When it’s a viable option for the mother, breastfeeding is strongly recommended by healthcare experts. Breastmilk is a great source of nutrition for babies, providing fat, protein, vitamins, and antibodies, as well as boosting the baby’s immune system. Many healthcare professionals recommend that if possible, it’s ideal to exclusively breastfeed your baby for six months before introducing other foods.
Though it is natural, breastfeeding is not without its challenges. These obstacles can become a major source of anxiety or guilt for new mothers. If you find yourself in this situation, remember you are not alone and help is available. Doctors, midwives, and the lactation team at your local hospital can be a great source of information and training.
Here are a few of the top identified challenges that breastfeeding mothers face and some solutions:
1. Nipple Pain, Soreness, and Irritation
Pain is the top reason that breastfeeding mothers quit. If you’re experiencing pain during or after nursing — or both — it could stem from several causes, one of which is sore nipples. During the first few weeks of breastfeeding, mild soreness is normal as your baby and body get used to nursing. However, the pain should never be intense, nor should your nipples ever look damaged.
Babies nurse by pressing their mouths around the areola, not on the nipple itself. Poor latching, or when your baby can’t properly attach to your breast, is the main cause of pain. To remedy this, experiment with different things: try using a breastfeeding pillow, make sure your nipple is positioned correctly, and tilt your baby’s head back a little. If that doesn’t work, speak with a lactation specialist right away. Don’t try to force yourself to continue in pain, as this may only perpetuate the issue and cause frustration.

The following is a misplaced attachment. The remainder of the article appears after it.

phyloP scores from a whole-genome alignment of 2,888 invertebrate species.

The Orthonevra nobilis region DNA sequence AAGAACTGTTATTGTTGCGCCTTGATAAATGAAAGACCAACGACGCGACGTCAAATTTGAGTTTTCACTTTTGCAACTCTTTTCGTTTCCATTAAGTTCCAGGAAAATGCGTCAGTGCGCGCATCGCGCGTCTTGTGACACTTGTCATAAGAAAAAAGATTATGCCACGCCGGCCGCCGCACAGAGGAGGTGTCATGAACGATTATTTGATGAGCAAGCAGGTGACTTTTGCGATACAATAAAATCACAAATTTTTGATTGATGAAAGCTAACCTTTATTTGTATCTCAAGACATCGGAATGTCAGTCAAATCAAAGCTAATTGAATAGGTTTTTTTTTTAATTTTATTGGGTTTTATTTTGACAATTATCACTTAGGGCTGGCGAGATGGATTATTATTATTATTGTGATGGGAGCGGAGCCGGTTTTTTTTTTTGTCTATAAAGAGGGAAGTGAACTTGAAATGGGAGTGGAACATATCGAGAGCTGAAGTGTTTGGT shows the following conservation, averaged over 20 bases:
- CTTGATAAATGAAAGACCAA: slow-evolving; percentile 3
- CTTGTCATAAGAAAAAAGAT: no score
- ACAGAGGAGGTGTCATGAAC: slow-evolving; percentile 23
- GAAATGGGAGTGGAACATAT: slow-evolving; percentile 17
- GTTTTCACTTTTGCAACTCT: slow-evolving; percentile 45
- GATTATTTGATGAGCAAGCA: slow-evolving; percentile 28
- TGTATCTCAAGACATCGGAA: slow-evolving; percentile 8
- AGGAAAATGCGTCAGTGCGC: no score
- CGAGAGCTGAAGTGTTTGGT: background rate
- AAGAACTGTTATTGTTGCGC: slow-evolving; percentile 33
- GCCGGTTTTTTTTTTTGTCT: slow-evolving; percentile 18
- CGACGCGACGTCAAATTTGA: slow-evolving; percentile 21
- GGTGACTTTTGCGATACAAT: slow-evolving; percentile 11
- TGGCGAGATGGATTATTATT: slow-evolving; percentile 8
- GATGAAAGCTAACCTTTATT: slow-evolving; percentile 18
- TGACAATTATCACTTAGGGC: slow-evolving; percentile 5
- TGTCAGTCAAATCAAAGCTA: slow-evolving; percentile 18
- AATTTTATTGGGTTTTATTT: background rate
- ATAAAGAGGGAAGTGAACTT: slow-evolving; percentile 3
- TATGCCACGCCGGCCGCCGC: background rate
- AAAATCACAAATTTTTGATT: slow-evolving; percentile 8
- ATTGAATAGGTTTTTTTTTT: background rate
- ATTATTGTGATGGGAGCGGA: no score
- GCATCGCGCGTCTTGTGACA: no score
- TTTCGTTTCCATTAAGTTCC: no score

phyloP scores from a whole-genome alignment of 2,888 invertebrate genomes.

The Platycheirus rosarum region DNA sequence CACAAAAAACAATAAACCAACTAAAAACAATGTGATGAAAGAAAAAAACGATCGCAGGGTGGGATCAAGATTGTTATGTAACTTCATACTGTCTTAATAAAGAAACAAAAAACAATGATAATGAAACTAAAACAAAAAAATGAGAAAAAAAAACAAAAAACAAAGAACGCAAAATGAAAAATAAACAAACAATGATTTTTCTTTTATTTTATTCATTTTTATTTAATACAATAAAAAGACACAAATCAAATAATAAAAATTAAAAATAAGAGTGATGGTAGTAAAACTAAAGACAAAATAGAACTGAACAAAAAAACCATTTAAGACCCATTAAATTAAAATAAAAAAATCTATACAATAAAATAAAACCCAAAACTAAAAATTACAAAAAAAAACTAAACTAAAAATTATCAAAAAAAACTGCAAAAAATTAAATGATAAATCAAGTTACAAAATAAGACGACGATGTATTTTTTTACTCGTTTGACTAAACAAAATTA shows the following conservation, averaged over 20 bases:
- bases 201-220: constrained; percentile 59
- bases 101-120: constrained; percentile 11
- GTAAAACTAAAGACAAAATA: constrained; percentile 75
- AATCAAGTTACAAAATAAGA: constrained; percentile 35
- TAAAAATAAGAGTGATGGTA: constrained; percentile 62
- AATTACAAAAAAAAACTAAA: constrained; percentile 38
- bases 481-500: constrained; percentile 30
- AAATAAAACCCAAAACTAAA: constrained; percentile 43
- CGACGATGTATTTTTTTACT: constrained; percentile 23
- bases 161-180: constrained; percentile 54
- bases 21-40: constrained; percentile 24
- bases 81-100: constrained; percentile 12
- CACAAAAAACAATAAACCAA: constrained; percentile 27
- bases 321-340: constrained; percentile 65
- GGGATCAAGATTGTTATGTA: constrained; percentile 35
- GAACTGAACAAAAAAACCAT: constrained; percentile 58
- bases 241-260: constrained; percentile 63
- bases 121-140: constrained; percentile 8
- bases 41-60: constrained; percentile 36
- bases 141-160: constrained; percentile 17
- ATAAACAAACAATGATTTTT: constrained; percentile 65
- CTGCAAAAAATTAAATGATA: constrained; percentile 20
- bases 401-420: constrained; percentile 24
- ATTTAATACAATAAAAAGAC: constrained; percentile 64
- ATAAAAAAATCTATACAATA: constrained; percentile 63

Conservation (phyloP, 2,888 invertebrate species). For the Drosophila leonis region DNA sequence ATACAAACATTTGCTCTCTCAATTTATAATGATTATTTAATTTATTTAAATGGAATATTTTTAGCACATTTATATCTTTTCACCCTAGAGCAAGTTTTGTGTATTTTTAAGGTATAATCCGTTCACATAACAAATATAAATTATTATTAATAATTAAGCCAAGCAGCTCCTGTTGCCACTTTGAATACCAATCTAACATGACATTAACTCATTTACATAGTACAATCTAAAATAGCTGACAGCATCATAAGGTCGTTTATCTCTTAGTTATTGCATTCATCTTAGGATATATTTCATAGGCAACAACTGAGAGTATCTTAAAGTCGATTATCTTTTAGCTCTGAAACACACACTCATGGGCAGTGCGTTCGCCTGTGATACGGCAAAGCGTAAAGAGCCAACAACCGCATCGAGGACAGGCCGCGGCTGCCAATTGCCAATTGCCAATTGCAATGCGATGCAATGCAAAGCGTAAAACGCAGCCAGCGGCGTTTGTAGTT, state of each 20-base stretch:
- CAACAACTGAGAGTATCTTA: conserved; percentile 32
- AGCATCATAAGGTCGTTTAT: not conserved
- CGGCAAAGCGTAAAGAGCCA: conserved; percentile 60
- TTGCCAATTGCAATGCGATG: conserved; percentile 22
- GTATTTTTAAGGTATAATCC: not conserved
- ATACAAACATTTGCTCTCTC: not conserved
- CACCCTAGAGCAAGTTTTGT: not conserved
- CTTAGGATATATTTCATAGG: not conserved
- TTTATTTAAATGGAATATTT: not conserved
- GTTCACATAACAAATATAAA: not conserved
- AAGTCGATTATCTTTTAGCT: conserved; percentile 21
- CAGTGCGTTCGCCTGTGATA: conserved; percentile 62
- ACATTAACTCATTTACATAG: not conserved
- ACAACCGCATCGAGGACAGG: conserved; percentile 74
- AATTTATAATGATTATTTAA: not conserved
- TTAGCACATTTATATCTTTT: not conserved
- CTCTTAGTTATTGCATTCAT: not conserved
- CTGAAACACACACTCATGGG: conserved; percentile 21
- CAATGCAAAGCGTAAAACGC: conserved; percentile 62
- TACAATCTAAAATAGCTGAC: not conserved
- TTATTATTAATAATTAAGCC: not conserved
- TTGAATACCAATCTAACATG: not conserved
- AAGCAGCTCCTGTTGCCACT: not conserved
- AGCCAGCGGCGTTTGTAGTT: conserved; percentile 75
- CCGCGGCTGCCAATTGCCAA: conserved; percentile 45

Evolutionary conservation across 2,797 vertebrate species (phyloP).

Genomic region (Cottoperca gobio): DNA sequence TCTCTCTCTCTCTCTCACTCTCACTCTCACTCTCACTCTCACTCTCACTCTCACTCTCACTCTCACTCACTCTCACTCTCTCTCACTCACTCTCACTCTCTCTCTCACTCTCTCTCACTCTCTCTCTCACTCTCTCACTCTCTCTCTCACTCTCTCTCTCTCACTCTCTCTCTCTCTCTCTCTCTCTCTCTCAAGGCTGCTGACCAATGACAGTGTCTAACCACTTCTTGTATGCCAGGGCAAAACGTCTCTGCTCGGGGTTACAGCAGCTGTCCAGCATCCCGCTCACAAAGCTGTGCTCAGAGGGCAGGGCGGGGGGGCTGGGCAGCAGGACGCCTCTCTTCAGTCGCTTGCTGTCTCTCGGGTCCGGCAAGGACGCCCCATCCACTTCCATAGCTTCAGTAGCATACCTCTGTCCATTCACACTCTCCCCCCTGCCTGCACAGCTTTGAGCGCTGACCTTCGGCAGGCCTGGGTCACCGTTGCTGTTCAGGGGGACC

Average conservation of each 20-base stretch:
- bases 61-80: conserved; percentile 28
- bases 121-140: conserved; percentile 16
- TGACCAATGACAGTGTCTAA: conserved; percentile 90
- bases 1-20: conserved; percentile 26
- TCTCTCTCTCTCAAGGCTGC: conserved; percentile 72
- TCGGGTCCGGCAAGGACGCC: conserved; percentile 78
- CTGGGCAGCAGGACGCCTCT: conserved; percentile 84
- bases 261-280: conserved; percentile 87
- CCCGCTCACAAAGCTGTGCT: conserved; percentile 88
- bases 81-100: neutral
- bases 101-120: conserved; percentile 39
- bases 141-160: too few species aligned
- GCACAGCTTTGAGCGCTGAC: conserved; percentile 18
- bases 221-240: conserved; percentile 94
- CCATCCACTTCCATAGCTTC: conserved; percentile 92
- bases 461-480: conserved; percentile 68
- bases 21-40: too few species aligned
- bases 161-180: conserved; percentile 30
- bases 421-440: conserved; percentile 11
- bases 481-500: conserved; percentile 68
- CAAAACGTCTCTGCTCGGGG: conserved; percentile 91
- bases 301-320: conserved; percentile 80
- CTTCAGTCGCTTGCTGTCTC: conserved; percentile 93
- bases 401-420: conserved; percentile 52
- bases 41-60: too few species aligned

If your nipples become itchy, red, and swollen or there is a strong burning sensation while nursing, that’s a potential warning sign you and your baby may have contracted thrush, a type of yeast infection. Seek treatment immediately for both you and your baby to avoid passing it back and forth.
2. Sore Breasts
If your breast tissue is sore, swollen, and feels uncomfortable when touched or moved, your breasts may be too full; this is called engorgement and can happen anytime during the first few weeks of breastfeeding. Placing cool compresses on your breasts, using your hands to manually express milk for comfort, and supporting your breasts during feeding can ease the pain as your breasts adjust.
If there is a red, sore spot on your breast, you may have a plugged milk duct. This means milk isn’t draining properly from that area. Try massaging toward the nipple while nursing to clear it up; you can also try applying moist heat to the area. If neither treatment works or you start to develop a fever, see your doctor right away — untreated plugged ducts can lead to mastitis, an infection that requires antibiotic treatment.
3. Milk Problems
Another milk problem many women face is a strong milk-ejection reflex, also called a forceful letdown. If your baby sputters a lot or chokes when you begin feeding, your breast may be releasing too much milk at once. You can use your hand or fingers to slow down the flow of milk, or unlatch your baby and let the excess flow onto a cloth. You can also try a side-lying position for feeding.
More worrisome than too much milk is too little milk — new babies should be feeding 8-12 times every 24 hours. Your breasts should also feel softer after feeding. If these things aren’t happening or your baby isn’t gaining weight, speak with a doctor to assess the cause. There could be many reasons why you’re not producing milk, including:
- Not getting enough rest, water, or food
- Not breastfeeding often enough
- Poor latching
Your doctor will be able to evaluate you and your baby and offer targeted advice on how to increase your milk production, whether that’s recommending herbal supplements or changing your routine.
If you’re struggling with breastfeeding and feel like you want to give up, remember many women are facing the same challenges you are. Reach out to the Tri-City Lactation Support Services team to get the help you need today. For more info on your journey as a new mother, check out Tri-City’s Mother Baby eBook.